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21 February 2013 Combined studies of chemical composition of urine sediments and kidney stones by means of infrared microspectroscopy
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Results of the structural analysis of urinary sediments by means of infrared spectral microscopy are presented. The results are in good agreement with the results of standard optical microscopy in the case of single-component and crystalline urinary sediments. It is found that for noncrystalline or multicomponent sediments, the suggested spectroscopic method is superior to optical microscopy. The chemical structure of sediments of any molecular origin can be elucidated by this spectroscopic method. The method is sensitive enough to identify solid particles of drugs present in urine. Sulfamethoxazole and traces of other medicines are revealed in this study among the other sediments. We also show that a rather good correlation exists between the type of urinary sediments and the renal stones removed from the same patient. Spectroscopic studies of urinary stones and corresponding sediments from 76 patients suffering from renal stone disease reveal that in 73% of cases such correlation exists. This finding is a strong argument for the use of infrared spectral microscopy to prevent kidney stone disease because stones can be found in an early stage of formation by using the nonintrusive spectroscopic investigation of urinary sediments. Some medical recommendations concerning the overdosing of certain pharmaceuticals can also be derived from the spectroscopic studies of urinary sediments.



Kidney stone disease, or urolithiasis, is a heterogeneous group of various pathological-metabolic cascades leading to the development of stones of different chemical nature in the urinary tract. In industrialized European countries, the prevalence of kidney stones continually increased throughout the twentieth century.1 There are considerable differences in the prevalence and composition of stones among countries and also within the same country.2 According to some epidemiological studies, kidney stone composition has changed from predominantly urate and phosphate to calcium oxalate, and now approximately 80% of stones are composed of calcium oxalate monohydrate (COM) and calcium phosphate (CaP), 10% are struvite (magnesium ammonium phosphate produced during infection with bacteria that possess the enzyme urease), 9% are uric acid (UA), and the remaining 1% are composed of cystine or ammonium acid urate or are diagnosed as drug-related stones.3 Age has a prominent role in the etiopathogenesis of kidney stones in both genders. Some authors point to the increase in urate stones with age in both genders and the preponderance of phosphate stones in women.4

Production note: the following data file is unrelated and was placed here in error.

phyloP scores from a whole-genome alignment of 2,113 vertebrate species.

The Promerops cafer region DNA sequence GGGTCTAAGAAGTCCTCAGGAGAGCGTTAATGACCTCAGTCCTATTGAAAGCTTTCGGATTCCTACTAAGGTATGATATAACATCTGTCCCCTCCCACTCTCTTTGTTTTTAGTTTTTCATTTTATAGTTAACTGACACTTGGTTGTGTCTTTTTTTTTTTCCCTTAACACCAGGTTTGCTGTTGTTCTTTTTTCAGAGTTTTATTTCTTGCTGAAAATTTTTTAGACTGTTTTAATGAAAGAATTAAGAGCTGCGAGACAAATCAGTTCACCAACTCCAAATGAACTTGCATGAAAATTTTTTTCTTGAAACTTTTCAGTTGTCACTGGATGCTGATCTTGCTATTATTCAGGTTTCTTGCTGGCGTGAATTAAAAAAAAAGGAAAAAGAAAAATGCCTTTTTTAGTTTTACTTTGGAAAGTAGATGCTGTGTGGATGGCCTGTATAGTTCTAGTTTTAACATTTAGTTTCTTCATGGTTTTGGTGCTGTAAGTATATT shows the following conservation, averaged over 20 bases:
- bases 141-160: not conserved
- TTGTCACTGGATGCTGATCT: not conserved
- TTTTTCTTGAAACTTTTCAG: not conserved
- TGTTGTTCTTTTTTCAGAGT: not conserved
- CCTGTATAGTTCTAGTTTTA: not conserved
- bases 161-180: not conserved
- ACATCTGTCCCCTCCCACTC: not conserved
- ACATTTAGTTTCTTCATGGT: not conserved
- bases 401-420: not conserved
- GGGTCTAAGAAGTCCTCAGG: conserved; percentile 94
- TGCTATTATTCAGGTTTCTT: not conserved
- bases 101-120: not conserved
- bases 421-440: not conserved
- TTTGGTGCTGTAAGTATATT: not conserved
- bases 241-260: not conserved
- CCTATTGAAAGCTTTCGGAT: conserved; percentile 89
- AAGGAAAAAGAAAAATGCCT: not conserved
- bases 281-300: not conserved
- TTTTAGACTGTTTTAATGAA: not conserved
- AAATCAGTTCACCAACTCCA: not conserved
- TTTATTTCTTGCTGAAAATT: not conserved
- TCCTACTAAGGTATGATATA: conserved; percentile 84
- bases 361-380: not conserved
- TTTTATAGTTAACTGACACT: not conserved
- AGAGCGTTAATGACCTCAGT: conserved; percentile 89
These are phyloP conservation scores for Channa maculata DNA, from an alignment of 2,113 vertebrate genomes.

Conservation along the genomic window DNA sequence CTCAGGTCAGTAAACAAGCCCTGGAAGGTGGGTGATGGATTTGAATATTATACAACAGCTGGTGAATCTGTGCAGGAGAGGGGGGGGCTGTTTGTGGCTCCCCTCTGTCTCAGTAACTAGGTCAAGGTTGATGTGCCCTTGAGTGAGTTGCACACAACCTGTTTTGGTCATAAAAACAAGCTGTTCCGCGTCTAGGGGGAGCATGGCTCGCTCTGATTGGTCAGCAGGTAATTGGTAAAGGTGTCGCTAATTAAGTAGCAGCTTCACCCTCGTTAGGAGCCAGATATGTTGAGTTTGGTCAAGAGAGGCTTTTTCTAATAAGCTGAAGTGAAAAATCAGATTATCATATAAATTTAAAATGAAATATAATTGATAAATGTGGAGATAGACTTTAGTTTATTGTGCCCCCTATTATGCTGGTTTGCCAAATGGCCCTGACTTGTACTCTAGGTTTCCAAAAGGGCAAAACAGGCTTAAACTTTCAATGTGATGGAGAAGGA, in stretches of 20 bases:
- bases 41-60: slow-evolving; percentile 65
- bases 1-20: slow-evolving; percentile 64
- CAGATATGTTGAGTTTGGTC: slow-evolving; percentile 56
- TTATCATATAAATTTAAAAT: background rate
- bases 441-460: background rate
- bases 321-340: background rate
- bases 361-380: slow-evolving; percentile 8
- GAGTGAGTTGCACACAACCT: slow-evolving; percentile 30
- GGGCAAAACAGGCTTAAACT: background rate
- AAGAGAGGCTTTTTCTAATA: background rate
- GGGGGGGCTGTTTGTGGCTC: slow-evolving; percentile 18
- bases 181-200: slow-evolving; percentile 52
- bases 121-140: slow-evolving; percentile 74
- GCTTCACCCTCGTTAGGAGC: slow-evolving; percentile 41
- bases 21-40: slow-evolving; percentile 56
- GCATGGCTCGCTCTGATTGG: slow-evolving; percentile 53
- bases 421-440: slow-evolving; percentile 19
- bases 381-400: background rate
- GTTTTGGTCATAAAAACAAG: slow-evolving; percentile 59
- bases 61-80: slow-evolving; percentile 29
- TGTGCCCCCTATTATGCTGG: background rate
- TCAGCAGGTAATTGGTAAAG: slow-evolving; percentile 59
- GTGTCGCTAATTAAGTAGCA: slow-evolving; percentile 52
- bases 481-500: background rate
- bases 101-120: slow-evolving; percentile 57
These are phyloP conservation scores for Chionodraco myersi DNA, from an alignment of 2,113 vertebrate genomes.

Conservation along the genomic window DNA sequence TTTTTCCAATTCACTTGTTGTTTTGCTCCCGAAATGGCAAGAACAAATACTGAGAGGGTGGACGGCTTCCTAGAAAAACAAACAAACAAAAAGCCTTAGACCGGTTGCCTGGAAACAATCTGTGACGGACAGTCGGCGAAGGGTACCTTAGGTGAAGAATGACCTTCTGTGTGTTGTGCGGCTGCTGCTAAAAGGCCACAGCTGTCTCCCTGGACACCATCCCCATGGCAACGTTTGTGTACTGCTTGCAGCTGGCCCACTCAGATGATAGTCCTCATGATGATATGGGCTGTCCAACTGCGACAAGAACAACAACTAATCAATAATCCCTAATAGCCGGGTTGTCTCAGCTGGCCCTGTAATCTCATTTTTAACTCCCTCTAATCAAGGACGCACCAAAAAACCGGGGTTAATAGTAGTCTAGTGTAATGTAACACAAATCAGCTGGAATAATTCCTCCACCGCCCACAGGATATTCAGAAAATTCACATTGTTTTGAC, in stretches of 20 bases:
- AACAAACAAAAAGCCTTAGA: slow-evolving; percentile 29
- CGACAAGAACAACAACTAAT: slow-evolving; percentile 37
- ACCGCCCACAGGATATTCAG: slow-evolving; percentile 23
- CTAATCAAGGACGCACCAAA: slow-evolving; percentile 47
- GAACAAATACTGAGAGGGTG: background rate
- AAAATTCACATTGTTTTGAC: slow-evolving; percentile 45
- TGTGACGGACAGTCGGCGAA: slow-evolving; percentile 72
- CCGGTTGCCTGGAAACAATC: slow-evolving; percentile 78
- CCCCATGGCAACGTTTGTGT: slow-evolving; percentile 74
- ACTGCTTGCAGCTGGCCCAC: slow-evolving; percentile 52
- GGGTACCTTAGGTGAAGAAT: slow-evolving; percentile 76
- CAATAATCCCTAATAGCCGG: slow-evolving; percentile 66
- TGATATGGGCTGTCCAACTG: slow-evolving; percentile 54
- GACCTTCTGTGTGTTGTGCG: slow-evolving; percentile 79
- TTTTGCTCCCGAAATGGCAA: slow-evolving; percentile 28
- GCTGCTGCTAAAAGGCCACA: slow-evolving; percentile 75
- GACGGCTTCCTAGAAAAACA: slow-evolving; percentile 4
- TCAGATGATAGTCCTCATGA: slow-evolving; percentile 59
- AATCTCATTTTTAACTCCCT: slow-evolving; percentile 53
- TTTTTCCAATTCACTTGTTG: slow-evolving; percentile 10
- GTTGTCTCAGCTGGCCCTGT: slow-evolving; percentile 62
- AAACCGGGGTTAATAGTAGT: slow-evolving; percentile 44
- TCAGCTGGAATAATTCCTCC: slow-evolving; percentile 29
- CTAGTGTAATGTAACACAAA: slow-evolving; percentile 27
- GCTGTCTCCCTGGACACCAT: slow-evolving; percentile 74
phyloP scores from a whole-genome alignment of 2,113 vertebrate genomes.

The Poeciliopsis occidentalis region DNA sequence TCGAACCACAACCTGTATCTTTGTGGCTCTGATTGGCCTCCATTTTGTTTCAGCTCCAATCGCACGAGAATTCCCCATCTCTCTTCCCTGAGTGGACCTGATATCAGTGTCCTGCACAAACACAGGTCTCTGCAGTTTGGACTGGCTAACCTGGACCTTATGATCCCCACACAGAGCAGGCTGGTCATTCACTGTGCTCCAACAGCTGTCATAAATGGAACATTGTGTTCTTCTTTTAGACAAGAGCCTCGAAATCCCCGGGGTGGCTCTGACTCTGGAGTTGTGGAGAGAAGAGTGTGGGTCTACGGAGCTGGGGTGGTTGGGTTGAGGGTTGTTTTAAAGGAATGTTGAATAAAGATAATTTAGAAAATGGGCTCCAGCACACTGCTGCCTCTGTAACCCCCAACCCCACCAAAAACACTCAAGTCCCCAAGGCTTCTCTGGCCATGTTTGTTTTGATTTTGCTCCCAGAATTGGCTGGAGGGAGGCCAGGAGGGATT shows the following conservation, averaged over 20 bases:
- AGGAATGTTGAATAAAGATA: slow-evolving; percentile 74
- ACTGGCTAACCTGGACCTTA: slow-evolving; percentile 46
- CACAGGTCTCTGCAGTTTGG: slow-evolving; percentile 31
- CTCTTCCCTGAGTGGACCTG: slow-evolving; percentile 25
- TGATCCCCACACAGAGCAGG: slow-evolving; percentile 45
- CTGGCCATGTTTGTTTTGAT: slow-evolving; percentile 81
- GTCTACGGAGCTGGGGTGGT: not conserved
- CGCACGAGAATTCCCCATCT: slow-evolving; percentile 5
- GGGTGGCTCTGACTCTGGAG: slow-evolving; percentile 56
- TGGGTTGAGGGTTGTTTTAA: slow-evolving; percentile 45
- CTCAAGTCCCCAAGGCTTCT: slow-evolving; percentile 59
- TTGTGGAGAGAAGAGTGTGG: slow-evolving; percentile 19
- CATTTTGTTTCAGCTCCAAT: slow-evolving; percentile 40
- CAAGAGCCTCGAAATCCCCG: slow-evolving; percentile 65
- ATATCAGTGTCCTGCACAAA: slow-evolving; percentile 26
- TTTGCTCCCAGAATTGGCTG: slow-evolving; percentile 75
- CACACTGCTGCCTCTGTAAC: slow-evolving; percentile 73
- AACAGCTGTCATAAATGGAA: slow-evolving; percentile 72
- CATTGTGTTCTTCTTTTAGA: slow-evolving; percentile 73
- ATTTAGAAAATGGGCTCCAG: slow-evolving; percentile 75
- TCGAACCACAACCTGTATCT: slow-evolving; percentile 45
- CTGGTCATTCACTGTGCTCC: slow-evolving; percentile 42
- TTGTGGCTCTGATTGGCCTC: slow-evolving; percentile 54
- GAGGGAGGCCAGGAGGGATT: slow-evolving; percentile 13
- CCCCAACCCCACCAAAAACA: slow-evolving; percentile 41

The likelihood of developing kidney stones in one’s lifetime is about 13% for men and 7% for women.5 The possibility of having another stone-related event after initial stone removal is unacceptably high—approximately 50% during lifetime and shows the lack of appropriately targeted prevention.6 Furthermore, it is well known that kidney stone disease increased in prevalence in adults aged 20 to 74 over the past 20 years, a possible explanation being the shift in dietary habits of people in developed and developing countries.7 Current guidelines of taking in more fluids and eating a multicomponent diet can, however, only target general pathways in stone-formation processes and do not meet the standards for individual-based health care that directs therapy toward the underlying causes of specific stone formation.8 Primary prevention strategies for stone disease have not been sufficiently evaluated, but if supplemented by the metabolic work-up of individual kidney stones and urinary sediments could be beneficial and cost-effective.9 Information about the chemical structure of kidney stones is of great importance for the treatment and prevention of uronephrolithiasis. The usefulness of such information was already recognized in the early 1950s.10

In our previous studies, we have shown the importance of Fourier transform infrared spectroscopy (FTIR) for investigating the chemical composition of kidney stones.11 Our results confirmed that FTIR spectroscopy is an effective experimental tool to determine the chemical components of kidney stones. The method is sensitive to the organic and inorganic components of the stones. Even a very small amount of material can be easily detected by the FTIR method. By using FTIR spectroscopy, we showed that outward similarities or differences in kidney stones are not sufficient argument for attributing them to certain types.11